Chief among the many positives attributable to the pancake—aesthetic uniformity, aerodynamic ease, that it can double as headgear for infants—is its nature as a gustatory tabula rasa, its unbridled versatility. There is literally no limit to how one might dress up and subsequently enjoy a pancake, or several pancakes. Applications of butter, confections, syrups, and fruit toppings are no less logical than consumption accompanied by a tall, frosty glass of milk or squat mug of strong Belgian coffee. A case might be made, as well, for mouthfuls of pancake and similarly gnashed pork products—sausage, bacon, scrapple, those miniature ham steaks—an unlikely yet immense pairing of flavors.
One might be persuaded that the marriage of the pancake and crushed, freshly fried bacon would make for inevitable culinary triumph. On a recent trip to the Original House of Pancakes in Austin, three relatives ordered this specialty—"Bacon Pancakes"—though none of them were able to finish the meal in a single sitting, a collective failure I attributed at the time to the quantity of pancakes served and a limit of appetite. (A regular serving of pancakes = six. Your correspondent went in for the traditional full stack and tore that mother up, but in all fairness, I was really hungry.) Leftovers were entrusted to me, and a day or two later I sat down with a pair of swine-infused flapjacks, a tiny bottle of Cracker barrel syrup, some butter, and some rather high expectations.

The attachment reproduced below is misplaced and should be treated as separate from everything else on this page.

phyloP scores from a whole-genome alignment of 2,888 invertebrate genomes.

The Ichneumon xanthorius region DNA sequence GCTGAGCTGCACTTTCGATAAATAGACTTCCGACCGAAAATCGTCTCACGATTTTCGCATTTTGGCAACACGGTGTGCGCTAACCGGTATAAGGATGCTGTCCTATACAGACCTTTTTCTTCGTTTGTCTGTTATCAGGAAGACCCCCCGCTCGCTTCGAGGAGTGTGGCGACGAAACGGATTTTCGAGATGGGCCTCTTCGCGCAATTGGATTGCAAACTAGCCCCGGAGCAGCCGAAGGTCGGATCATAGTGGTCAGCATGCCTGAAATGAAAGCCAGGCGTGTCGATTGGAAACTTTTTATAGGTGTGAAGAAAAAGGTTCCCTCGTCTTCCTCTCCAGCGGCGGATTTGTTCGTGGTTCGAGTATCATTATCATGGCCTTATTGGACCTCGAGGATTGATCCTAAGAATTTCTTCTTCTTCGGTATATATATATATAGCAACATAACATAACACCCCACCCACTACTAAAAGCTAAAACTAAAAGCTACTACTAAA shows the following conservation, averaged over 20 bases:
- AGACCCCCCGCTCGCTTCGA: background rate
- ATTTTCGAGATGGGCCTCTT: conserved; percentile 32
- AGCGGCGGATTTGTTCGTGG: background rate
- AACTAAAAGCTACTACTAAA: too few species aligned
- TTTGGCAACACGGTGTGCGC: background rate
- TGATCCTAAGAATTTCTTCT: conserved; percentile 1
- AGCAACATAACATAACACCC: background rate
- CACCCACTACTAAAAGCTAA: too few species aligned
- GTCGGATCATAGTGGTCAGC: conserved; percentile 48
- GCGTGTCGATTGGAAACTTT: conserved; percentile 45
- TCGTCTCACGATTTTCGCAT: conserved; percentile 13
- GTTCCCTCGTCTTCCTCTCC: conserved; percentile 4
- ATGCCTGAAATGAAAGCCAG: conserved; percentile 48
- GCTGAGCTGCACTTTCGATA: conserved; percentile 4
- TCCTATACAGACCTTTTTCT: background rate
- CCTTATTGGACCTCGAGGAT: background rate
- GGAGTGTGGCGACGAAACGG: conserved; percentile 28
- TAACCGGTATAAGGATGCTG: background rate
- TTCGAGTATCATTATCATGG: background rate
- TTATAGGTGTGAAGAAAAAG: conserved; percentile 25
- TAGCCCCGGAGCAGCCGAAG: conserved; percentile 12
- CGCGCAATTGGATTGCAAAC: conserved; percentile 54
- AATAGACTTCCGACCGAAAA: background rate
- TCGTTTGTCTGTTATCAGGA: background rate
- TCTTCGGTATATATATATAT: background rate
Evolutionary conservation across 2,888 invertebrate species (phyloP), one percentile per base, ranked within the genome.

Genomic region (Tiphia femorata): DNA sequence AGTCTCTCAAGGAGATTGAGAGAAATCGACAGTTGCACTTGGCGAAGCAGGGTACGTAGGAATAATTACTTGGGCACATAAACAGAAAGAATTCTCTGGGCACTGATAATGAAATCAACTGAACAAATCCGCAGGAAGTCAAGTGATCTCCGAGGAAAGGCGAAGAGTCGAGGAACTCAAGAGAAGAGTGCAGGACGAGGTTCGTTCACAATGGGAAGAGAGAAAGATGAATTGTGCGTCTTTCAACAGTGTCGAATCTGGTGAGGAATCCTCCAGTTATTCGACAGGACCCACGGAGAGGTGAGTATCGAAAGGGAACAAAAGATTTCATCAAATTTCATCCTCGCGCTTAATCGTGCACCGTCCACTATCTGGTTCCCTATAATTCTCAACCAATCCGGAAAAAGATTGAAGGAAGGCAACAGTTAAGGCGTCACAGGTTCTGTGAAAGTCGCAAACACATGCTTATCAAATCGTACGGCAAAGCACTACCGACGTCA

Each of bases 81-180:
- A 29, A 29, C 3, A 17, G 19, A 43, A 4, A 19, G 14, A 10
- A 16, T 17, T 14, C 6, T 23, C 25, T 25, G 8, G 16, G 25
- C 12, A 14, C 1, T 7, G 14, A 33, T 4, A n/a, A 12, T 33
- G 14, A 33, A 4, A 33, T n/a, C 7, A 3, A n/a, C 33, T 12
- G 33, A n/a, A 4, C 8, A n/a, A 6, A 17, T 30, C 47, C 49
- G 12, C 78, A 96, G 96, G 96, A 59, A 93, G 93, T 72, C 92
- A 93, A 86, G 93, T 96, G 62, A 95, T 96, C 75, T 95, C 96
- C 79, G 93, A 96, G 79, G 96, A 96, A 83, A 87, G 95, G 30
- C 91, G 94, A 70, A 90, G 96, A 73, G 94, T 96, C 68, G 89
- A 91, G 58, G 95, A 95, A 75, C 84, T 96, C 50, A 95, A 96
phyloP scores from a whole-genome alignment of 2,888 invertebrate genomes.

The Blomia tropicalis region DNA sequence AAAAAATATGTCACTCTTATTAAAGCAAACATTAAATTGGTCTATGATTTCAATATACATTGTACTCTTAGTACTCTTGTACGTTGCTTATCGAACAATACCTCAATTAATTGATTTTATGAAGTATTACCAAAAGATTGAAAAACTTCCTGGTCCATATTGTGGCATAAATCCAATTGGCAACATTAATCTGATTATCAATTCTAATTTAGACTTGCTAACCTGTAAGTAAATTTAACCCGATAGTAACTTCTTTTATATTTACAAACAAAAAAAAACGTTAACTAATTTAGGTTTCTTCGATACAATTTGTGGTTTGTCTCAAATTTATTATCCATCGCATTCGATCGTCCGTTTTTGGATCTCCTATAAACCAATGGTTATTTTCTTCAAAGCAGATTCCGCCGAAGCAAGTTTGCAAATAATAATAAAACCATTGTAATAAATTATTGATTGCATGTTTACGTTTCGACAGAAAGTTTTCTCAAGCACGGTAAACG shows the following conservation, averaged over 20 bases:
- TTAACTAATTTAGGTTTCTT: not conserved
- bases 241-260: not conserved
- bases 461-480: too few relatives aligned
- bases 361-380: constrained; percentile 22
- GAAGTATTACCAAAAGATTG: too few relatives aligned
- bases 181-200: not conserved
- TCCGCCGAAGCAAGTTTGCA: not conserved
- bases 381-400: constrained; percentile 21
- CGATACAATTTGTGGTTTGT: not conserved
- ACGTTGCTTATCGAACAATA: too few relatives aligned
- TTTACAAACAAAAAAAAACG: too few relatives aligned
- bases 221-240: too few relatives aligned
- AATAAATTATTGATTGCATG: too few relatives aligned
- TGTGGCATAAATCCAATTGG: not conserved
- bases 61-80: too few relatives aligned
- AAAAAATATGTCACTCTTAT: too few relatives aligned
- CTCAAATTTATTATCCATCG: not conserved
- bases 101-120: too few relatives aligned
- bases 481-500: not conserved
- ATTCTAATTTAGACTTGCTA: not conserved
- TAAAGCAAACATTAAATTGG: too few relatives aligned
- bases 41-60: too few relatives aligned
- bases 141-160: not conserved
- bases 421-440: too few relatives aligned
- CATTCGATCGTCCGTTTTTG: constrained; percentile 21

First, it's important to understand that Original House of Pancakes hotcakes are pretty much pancake perfection: flavorful without being candied or overbearing, thoughtfully cooked, light but not crepe-light, their deliciousness increasing in direct proportion to the amount of butter and syrup applied. Often, restaurant pancakes are made with an overabundance of flour, resulting in cakes that leave the customer quickly stuffed, bloated; OHOP traditional full stacks satisfy without overwhelming.
Not so the Bacon Pancake plate. The Bacon Pancake plate has two strikes against it from the jump: these cakes are heavy and filling, supplementing the usual amount of batter with a not inconsiderable hash of shredded bacon. It gets worse, because it turns out that the commingled tastes of bacon grease—the grease was not removed or absorbed in any way, and the fat wasn’t trimmed, so it’s in there as well—makes the pancake gross. Really, really gross, and the grossness is in no way abated by the conflicting textures at work in every bite of these things. And it doesn't matter how one eats them—plain, or with some sort of condiment—it's a process, a conundrum, to eat Bacon Pancakes. If you find yourself settling in at an Original House of Pancakes and notice other diners chewing thoughtfully and laboriously, as though puzzling through complex mathematical equations or a Latin translation of The New Testament, you can hazard a pretty solid guess as to what they ordered. Don't make the same mistake.